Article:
A few weeks ago, I had the opportunity to visit my favorite shop in Sta. Cruz, Manila. I was hoping to purchase some old and used postcards. My excitement faded when I discovered that my reliable store already ceased business operations. My happy place is gone. I took my lunch at the nearby McDonald's, feeling sad and regretful. In my mind, I should have visited earlier. I should have been able to purchase the remaining postcards. Before returning for work, I noticed the usual sellers offering old coins and paper bills. I wasn't interested not until I discovered that one of them offers old photographs, vintage game cards and a few postcards. I rummaged to the dusty pile of cards from one male seller and discovered my own kind of treasure.

I noticed this stained and dilapidated card. I was already willing to purchase it, regardless if it has been used or not. I checked the card and here's what I discovered.

1966 baby! No questions asked, I have to take this home. 

The letter was written way back 1966, it's turning half a century old next year. It may not qualify as an impressive vintage but I'm more than happy to acquire an item years older than me.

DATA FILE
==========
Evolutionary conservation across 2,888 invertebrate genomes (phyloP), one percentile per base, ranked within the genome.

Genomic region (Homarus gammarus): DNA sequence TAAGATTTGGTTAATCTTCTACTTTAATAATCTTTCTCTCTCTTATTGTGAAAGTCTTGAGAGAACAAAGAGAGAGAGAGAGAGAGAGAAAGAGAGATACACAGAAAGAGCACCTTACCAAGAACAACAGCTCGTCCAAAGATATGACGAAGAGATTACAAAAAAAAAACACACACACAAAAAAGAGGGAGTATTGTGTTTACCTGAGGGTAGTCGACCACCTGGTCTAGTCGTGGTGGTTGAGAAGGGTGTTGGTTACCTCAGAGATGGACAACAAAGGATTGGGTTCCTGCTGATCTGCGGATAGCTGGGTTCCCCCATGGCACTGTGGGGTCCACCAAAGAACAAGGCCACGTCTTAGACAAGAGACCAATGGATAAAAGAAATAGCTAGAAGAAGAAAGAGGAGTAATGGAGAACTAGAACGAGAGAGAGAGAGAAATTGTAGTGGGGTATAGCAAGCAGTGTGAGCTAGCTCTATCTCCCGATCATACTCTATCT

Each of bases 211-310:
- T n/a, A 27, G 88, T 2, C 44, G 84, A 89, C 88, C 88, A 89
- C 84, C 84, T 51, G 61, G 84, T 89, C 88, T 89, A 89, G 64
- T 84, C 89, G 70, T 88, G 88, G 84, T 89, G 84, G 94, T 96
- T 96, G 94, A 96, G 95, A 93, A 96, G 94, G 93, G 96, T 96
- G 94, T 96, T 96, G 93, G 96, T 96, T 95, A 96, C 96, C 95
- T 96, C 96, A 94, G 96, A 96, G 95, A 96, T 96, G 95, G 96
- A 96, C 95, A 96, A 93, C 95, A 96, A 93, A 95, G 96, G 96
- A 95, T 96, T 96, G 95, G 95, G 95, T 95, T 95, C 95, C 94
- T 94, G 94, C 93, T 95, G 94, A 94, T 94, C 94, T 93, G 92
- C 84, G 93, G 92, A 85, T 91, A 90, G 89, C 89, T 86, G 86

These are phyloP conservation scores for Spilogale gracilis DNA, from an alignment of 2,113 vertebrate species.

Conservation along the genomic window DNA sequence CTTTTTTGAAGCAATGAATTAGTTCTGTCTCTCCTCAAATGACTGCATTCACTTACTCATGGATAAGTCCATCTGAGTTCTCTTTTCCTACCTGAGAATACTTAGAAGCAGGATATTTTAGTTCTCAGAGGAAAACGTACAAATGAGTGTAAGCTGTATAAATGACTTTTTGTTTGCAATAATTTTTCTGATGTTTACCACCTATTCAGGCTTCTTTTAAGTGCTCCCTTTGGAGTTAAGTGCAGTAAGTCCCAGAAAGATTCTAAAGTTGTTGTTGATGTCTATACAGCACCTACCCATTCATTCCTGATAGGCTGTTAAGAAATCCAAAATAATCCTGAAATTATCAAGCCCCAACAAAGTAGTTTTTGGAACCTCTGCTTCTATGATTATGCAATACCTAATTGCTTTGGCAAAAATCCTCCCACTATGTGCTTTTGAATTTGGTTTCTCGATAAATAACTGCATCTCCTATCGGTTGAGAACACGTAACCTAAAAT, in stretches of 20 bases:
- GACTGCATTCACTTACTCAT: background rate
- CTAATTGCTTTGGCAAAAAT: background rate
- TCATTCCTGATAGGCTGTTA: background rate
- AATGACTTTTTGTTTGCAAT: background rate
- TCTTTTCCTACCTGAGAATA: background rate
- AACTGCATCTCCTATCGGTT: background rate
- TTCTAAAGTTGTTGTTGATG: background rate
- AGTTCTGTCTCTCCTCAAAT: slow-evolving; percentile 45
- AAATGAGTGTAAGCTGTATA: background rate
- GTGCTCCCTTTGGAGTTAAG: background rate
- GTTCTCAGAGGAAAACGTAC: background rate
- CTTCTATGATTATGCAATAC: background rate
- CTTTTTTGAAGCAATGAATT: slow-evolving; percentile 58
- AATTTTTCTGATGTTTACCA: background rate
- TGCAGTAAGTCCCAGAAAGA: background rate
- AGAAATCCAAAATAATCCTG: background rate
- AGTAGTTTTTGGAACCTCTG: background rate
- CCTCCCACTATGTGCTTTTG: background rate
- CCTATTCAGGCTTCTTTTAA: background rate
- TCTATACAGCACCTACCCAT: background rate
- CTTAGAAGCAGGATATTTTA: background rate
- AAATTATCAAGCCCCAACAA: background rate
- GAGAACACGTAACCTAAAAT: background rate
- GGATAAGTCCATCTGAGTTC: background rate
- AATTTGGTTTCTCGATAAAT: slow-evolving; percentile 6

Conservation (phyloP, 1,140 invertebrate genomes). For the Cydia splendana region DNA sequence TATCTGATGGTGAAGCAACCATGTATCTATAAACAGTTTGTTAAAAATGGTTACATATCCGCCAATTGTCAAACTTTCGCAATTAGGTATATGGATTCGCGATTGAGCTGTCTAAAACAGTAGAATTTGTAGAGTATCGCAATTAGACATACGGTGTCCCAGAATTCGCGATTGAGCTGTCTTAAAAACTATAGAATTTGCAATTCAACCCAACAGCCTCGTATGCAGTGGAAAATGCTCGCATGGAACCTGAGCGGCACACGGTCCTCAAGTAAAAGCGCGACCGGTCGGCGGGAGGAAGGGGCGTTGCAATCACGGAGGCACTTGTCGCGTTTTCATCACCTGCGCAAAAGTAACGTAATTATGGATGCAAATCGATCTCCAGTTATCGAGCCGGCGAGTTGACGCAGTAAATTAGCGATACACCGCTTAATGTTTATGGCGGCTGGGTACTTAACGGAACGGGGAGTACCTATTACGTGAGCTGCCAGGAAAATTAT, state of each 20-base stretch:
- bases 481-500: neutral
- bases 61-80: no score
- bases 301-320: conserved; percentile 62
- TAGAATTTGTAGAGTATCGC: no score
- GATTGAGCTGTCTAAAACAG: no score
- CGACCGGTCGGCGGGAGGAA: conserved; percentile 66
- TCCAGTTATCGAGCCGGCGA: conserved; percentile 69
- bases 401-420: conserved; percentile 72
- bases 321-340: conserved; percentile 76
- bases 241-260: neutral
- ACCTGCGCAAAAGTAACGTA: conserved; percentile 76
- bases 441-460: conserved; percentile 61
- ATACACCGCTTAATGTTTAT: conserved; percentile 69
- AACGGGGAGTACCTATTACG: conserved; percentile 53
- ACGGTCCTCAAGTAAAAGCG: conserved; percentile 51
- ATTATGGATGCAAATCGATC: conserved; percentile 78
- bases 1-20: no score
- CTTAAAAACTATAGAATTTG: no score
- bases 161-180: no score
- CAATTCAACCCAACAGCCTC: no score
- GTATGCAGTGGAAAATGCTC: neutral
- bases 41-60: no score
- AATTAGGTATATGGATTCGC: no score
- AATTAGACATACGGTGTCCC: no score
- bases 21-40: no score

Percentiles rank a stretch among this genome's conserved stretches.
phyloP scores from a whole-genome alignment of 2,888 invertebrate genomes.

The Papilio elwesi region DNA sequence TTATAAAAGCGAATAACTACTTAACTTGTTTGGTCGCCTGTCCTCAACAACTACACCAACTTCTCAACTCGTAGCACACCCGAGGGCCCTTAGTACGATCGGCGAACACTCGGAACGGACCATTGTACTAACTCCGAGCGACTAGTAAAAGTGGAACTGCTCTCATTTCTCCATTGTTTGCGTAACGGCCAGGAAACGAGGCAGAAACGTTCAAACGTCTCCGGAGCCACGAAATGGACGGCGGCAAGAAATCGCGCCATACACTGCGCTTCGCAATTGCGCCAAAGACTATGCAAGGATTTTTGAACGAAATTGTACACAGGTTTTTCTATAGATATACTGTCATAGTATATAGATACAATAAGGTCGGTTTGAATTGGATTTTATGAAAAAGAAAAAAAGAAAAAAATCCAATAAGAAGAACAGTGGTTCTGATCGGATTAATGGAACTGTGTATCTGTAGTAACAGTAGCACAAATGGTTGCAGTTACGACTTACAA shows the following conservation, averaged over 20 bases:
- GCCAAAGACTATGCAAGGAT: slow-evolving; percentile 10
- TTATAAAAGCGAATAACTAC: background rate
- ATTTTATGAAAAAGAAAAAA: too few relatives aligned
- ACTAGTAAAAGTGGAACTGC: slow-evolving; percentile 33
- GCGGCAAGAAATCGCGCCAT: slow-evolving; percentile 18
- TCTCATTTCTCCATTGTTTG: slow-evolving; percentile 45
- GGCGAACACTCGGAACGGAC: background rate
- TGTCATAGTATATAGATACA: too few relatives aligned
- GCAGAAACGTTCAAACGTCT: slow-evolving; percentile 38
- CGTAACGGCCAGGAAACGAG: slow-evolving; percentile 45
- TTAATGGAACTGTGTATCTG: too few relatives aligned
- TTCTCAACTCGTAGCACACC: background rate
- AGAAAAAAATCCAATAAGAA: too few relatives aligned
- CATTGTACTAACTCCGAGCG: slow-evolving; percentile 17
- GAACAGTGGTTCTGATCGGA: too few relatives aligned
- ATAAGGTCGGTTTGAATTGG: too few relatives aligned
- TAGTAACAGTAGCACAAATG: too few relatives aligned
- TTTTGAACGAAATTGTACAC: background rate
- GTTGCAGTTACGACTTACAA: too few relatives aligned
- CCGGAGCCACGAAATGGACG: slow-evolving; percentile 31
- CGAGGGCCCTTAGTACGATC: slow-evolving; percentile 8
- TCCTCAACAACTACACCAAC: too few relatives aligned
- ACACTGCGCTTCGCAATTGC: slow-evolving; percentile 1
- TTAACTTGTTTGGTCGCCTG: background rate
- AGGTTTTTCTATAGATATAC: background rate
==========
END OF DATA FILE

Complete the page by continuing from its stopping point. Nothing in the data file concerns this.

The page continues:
Nothing much has been said about the sender of the card. All I can recognize is that the sender is having a great vacation in Philadelphia. As for the recipient, I have a feeling that Rosario Peña is the yaya (nanny) of the sender. Quoting the salutation, "Dear Yayay," I believe in the possibility that Yayay is the sender's way of addressing her yaya or nanny. My fellow Filipinos can probably sense that the sender came from affluent family in the society. In 1966, plane tickets are probably paid in full amount. No credit cards or promo fares :) 

I tried searching Rosario Peña and as expected, I ended with useless leads. It didn't help that addresses before were so simple. Before, letters can reach the intended recipient by simply providing the district and municipality.  Everybody knows everybody and the population in 1966 is surely less than a thousand at least in Quezon.

I know it might be impossible but if anyone here knows someone from Pagbilao Quezon, I hope you can help me track the sender and recipient of this card. It would be so nice to hear the real story behind the postcard. If my estimates are correct, the recipient of the card is probably in her late 60s or older.